Visionaries series: The Mission Continues

Founder and Navy SEAL Eric Greitens has set out to make sure every returning veteran knows just how much they are needed.

In every field there are game changers. The Michael Jordans, the Apples, and now, the Warby Parkers. Led by co-founders Neil Blumenthal and David Gilboa, Warby Parker is forever altering the way people think about buying glasses and giving back. Inspired by their work, we partnered with WP to recognize other outstanding socially conscious organizations in our second annual Visionaries Series. These are the innovators who aretangibly changing our world for the better.Check back weekly to meet the complete Class of 2013. May the way they see the world inspire you to do your part this season.

The Person: Eric Greitens

The Business: "The Mission Continues empowers veterans to serve their country in new ways."

The Idea: "Shortly after returning home from service in Iraq in 2007, I visited with wounded Marines at Bethesda Naval Hospital. In talking with them, each Marine expressed a desire to return to their unit. The reality was that due to their injuries, many of them were never going to be able to return to the frontline. For some, their military careers were over. I realized that I was just one among many thanking them for their service. What these veterans also needed to hear—in addition to thank you—was 'we still need you.' They needed a new mission."

The Goal: "In twenty years, when Americans reflect on this generation of veterans, their legacy will be one of service with honor overseas, and continued service to build a stronger country here at home."

The Impact: "Since founding the organization in 2007, The Mission Continues has awarded 842 service fellowships to post-9/11 veterans and engaged thousands more veterans in days of service nationwide. Through their service, our Fellows are finding new missions here at home and building stronger communities. More than 500 nonprofit and community organizations have benefited from the leadership of a Mission Continues Fellow. This is real impact at the local level."

The Inspiration: "I’m inspired by the stories of veterans like Hiawatha Clemmons III. As a young man, Hiawatha was labeled a 'special needs' student, but he aspired to prove himself the toughest way he knew how, and he enlisted in the United States Marine Corps. After four years of service, including a deployment to Iraq, Hiawatha returned home and served a Mission Continues Fellowship. Through his fellowship, he returned to his old middle school where he mentored other young men and women."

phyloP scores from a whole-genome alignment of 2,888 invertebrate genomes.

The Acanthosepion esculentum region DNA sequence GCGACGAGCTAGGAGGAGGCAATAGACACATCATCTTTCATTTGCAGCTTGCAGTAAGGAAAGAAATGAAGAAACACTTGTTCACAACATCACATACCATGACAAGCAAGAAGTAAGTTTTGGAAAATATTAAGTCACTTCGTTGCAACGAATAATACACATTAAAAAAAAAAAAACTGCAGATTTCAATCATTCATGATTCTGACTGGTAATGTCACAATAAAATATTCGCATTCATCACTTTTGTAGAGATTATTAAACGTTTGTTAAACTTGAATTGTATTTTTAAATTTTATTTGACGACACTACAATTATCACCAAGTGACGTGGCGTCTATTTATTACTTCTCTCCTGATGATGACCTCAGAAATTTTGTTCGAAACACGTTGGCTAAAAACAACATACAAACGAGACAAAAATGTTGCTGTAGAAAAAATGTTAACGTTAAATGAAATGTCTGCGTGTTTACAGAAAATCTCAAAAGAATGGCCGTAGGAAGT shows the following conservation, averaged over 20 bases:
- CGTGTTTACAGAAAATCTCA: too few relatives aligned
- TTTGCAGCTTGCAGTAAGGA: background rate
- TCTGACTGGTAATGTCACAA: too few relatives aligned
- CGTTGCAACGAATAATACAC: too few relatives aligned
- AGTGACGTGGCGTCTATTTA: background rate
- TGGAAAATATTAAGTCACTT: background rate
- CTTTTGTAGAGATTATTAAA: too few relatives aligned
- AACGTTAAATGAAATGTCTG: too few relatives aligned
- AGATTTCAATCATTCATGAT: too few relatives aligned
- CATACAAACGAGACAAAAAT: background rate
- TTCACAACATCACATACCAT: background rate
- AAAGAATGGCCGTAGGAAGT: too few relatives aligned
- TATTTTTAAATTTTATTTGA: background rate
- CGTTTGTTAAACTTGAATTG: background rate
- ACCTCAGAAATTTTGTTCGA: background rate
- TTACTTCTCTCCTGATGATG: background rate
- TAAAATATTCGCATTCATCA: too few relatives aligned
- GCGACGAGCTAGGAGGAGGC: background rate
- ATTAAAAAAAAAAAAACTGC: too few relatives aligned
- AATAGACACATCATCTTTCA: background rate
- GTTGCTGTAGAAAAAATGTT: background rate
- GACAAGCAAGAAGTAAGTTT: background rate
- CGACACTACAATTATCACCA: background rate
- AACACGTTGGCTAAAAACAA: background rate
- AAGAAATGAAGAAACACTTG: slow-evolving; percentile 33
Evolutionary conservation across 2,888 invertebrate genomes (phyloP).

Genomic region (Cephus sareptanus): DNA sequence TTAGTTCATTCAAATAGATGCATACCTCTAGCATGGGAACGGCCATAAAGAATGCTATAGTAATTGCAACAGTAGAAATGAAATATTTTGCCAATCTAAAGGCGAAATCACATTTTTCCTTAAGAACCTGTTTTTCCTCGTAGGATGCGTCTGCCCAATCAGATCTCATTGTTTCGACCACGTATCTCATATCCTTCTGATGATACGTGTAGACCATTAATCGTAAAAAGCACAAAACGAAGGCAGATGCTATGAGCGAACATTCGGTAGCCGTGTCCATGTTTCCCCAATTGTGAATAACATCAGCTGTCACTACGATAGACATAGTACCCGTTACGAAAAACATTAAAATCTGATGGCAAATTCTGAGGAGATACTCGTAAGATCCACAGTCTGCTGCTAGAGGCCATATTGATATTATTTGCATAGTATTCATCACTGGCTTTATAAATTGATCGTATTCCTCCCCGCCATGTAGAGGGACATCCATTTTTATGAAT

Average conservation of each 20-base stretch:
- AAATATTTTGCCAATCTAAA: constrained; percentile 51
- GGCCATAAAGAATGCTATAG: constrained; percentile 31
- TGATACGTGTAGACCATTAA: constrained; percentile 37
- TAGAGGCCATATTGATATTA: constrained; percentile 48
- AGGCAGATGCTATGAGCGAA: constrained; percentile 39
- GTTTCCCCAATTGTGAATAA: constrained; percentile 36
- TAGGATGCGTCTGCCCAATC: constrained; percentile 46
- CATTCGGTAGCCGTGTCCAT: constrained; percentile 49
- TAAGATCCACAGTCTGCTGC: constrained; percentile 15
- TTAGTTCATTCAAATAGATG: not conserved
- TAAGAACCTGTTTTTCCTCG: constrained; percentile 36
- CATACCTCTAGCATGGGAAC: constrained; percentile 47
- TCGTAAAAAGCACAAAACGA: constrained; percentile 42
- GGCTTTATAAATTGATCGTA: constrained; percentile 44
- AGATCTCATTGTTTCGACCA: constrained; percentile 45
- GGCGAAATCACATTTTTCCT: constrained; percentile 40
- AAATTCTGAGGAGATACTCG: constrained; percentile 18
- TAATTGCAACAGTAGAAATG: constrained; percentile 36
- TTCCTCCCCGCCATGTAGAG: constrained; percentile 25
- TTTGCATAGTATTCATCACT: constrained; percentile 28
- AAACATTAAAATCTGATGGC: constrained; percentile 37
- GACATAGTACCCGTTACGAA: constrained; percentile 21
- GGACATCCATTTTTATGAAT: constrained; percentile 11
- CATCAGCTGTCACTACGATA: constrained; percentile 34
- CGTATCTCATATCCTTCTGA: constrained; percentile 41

The Surprises:
"I’m continually surprised by the generosity of individual Americans. The Mission Continues is funded entirely by private donations along with the support of foundations and corporations. Their confidence in this generation of veterans makes our mission possible."

The X-Factor: "At The Mission Continues, we’ve dedicated resources to consistently measuring our programs. Our Fellows participate in an independent evaluation through Washington University in St. Louis, which provides us with detailed reporting on health and wellness, personal growth, and professional experience at various stages of the Fellowship Program. As a result, we are proving the effectiveness of our programs, and more importantly, we’re able to evolve our programs to best meet the needs of the veterans we serve."

The Goal: "The Mission Continues is committed to providing continued service opportunities for veterans in their communities. This year, we launched Mission Continues Service Platoons, teams of veterans working together to tackle tough challenges in their communities. In Phoenix, an Army veteran is leading her platoon to locate homeless veterans and connect them with resources to get them off the streets. In Orlando, a Marine Corps veteran is leading his platoon as they provide mentorship to at-risk youth. Our mission is to provide an opportunity for every veteran returning home to continue their service in their community."

The Visionary in His Eyes: "I’ve been lucky to have a number of incredible mentors and teachers in my life. While at Duke, I learned to box at a local gym with a trainer named Earl Blair. For Earl, each of us had strength and it was our duty to develop that strength. Sometimes that meant skipping rope properly. Other times it meant helping those in need. Earl was incredibly demanding of everyone at the gym and of everyone around him. Through his coaching he changed a lot of lives, including mine."

The Message: "The world needs you. Do your part to make it a better place."
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